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'There Is No Austerity In Fashion,' Or In Paris


So much of the news out of Europe these days is about debt and countries struggling to pay their bills. Well, there is a bit of calm in that storm, and, of course, it's in Paris. There's no Greek-style austerity in France. And as Eleanor Beardsley tells us, in the City of Light, people are still enjoying the good life.


ELEANOR BEARDSLEY, BYLINE: The men's ready-to-wear shows were in full swing this week as well-proportioned models strutted down the runway. This started out as a piece about how austerity is hitting the world of La Mode. But as it turns out, there's no story there. Backstage at the Viktor and Rolf show, models were clinking champagne glasses. Thierry Conrad has been working in the fashion world for years.

THIERRY CONRAD: English fashion and luxury is a really, really growing, expanding business. There's no austerity in fashion. Every year, each season, you have more and more people, more and more press.

BEARDSLEY: In fact, doing any kind of austerity story in France is pretty much impossible, because there haven't been any cutbacks. Labor reforms may be causing an uproar in neighboring Italy, but France has just raised its minimum wage. And newly elected President Francois Hollande is holding good on his promises to hire tens of thousands of teachers and police officers. At the same time, the new French government says it will balance the budget by 2017. But French Finance Minister Pierre Moscovici said it will be done sans austerite.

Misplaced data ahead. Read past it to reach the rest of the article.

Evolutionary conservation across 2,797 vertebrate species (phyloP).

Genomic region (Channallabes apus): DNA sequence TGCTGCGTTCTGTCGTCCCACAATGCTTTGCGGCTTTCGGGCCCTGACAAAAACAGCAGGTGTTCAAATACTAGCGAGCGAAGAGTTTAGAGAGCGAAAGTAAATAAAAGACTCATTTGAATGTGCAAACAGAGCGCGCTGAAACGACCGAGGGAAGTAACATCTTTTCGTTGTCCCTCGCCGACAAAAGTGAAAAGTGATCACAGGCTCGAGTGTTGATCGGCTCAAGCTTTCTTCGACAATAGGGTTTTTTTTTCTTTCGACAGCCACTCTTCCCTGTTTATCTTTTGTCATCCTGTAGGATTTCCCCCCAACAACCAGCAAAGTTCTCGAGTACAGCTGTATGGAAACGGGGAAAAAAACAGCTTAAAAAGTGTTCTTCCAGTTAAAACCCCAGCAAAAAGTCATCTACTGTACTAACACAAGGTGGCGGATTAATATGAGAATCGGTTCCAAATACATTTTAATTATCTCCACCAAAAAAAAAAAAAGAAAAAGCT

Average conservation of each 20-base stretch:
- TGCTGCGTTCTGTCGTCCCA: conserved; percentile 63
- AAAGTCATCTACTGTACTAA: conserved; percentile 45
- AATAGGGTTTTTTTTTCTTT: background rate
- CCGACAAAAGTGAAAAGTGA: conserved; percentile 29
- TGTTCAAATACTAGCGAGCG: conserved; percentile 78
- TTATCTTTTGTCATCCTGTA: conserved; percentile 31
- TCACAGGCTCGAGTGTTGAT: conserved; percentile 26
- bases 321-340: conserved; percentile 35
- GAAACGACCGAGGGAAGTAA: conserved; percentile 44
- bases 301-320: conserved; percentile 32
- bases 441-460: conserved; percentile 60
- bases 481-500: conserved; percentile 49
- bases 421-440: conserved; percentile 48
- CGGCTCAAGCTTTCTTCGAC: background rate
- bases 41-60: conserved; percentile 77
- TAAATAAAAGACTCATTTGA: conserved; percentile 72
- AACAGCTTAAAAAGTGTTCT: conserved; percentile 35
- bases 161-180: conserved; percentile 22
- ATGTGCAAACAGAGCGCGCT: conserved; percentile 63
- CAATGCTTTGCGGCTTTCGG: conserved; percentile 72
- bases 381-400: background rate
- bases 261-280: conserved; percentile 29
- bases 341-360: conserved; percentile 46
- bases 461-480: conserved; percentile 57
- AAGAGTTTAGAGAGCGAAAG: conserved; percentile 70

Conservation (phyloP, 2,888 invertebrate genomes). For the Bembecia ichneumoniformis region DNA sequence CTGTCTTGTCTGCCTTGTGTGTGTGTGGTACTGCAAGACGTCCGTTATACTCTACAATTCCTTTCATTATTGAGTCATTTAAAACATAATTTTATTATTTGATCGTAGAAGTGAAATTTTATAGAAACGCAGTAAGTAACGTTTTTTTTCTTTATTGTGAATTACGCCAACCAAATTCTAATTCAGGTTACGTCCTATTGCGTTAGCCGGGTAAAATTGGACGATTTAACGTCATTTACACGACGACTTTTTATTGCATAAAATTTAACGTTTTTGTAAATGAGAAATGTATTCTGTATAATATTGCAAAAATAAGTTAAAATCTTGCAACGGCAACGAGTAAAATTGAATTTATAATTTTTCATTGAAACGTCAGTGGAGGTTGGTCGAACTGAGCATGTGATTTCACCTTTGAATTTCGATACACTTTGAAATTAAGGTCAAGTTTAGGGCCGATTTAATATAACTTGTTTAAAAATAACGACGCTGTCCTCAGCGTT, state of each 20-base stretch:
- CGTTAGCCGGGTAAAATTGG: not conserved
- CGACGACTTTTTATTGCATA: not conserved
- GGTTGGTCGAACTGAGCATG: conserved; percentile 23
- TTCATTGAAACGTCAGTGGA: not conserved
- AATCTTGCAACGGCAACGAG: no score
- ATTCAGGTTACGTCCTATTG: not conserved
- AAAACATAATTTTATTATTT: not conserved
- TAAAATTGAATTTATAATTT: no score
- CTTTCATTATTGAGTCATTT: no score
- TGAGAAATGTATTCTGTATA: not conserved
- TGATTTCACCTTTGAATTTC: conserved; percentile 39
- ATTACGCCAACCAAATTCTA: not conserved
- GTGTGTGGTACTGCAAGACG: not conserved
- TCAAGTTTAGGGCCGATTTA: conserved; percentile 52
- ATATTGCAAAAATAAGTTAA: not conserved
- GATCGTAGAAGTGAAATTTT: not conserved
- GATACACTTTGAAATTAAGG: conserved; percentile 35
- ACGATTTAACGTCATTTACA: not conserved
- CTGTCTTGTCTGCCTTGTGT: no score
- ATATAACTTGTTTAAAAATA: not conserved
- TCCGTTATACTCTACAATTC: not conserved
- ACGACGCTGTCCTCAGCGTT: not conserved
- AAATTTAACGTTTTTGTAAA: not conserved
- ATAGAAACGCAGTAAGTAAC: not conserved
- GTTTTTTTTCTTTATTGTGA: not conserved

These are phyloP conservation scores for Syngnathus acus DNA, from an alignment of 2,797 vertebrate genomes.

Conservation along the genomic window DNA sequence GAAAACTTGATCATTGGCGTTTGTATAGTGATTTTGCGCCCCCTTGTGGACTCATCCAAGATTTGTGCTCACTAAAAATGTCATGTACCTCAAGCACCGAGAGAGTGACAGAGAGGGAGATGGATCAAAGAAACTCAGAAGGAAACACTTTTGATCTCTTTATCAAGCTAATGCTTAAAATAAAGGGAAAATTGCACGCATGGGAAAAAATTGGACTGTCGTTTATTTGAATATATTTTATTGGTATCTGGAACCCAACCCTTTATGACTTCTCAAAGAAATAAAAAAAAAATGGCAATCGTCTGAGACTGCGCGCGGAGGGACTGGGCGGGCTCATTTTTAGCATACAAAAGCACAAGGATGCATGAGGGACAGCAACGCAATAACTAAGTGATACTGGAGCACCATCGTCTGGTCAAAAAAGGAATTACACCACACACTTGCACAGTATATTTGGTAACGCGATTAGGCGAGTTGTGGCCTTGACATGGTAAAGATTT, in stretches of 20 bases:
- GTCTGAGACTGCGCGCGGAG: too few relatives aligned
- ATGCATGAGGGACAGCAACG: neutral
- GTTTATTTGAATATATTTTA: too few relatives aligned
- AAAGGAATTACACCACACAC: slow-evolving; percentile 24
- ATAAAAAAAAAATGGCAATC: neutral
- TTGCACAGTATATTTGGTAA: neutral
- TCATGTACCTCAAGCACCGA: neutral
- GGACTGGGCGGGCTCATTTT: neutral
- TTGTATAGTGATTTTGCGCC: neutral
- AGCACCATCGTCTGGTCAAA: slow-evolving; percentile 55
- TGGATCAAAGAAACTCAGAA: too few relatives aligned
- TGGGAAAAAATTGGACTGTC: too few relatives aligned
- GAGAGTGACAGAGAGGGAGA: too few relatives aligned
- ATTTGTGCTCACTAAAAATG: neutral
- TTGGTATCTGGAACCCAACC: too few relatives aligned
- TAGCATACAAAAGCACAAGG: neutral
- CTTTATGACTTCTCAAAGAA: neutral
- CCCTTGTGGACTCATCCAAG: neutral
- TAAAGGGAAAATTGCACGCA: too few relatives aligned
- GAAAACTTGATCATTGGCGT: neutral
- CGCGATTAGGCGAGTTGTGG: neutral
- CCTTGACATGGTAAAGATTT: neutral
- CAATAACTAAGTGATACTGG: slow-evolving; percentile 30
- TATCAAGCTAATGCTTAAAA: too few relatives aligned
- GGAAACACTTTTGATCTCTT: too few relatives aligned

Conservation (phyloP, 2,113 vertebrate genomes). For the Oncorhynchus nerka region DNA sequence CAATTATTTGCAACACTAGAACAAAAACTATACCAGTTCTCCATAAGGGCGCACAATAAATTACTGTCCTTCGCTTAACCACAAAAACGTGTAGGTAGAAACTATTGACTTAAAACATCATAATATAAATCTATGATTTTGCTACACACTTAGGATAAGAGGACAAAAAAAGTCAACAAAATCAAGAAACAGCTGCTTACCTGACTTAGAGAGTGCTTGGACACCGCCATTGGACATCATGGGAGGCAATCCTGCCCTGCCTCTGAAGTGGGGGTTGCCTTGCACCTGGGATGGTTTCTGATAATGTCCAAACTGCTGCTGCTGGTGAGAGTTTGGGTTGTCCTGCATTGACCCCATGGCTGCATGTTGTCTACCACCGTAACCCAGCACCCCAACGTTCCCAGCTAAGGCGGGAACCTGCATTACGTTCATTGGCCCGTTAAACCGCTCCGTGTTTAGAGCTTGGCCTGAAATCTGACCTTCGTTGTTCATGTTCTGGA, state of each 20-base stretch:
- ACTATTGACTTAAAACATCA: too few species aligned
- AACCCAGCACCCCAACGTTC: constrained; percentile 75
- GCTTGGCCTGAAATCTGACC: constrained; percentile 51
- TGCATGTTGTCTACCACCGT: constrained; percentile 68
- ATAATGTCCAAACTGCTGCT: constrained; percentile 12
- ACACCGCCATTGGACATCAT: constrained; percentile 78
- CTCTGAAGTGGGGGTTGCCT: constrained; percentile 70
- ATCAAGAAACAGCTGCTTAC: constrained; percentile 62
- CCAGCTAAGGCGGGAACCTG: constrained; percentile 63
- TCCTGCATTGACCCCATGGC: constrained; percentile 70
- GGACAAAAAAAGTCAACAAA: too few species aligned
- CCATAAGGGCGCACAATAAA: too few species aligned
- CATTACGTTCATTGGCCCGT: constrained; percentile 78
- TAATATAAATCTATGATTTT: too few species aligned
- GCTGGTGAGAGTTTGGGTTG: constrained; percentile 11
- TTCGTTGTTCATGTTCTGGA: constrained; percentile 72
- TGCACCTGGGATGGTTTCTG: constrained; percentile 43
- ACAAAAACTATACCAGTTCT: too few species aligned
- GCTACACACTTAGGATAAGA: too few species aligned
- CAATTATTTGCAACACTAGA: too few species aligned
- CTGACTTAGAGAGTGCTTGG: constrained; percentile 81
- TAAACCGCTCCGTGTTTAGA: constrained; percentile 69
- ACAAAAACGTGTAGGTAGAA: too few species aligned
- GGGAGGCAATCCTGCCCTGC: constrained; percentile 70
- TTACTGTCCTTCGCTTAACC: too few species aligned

PIERRE MOSCOVICI: (French spoken)

BEARDSLEY: We reject austerity measures because this is what hurts the middle class and kills consumption, he said. The French government says it plans to meet its goal through carefully targeted cuts and tax hikes on the rich.


BEARDSLEY: So, while la dolce vita may be under attack in Italy and Spain, for the moment it's alive and well in France. On the summer solstice, the country put on its 30th edition of La Fete de la Musique, a festival on the longest day of the year that brings free concerts to every town square, cathedral and public park. Paris was alive with bonhomie and camaraderie, and the sounds of rock, jazz and classical.


BEARDSLEY: French Culture Minister Aurelie Filipetti said there was never any question of cancelling the festival.

AURELIE FILIPETTI: (French spoken)

BEARDSLEY: Because of the financial crisis, we are more than ever in need of real human values transmitted through art and culture, she said.


BEARDSLEY: Perhaps the cutbacks will eventually come. But for now Paris is bursting with joie de vivre. In a few weeks, the city will empty out, as the French head off on their month-long summer vacations. Eleanor Beardsley, NPR News, Paris.


GREENE: This is NPR News. Transcript provided by NPR, Copyright NPR.

Eleanor Beardsley began reporting from France for NPR in 2004 as a freelance journalist, following all aspects of French society, politics, economics, culture and gastronomy. Since then, she has steadily worked her way to becoming an integral part of the NPR Europe reporting team.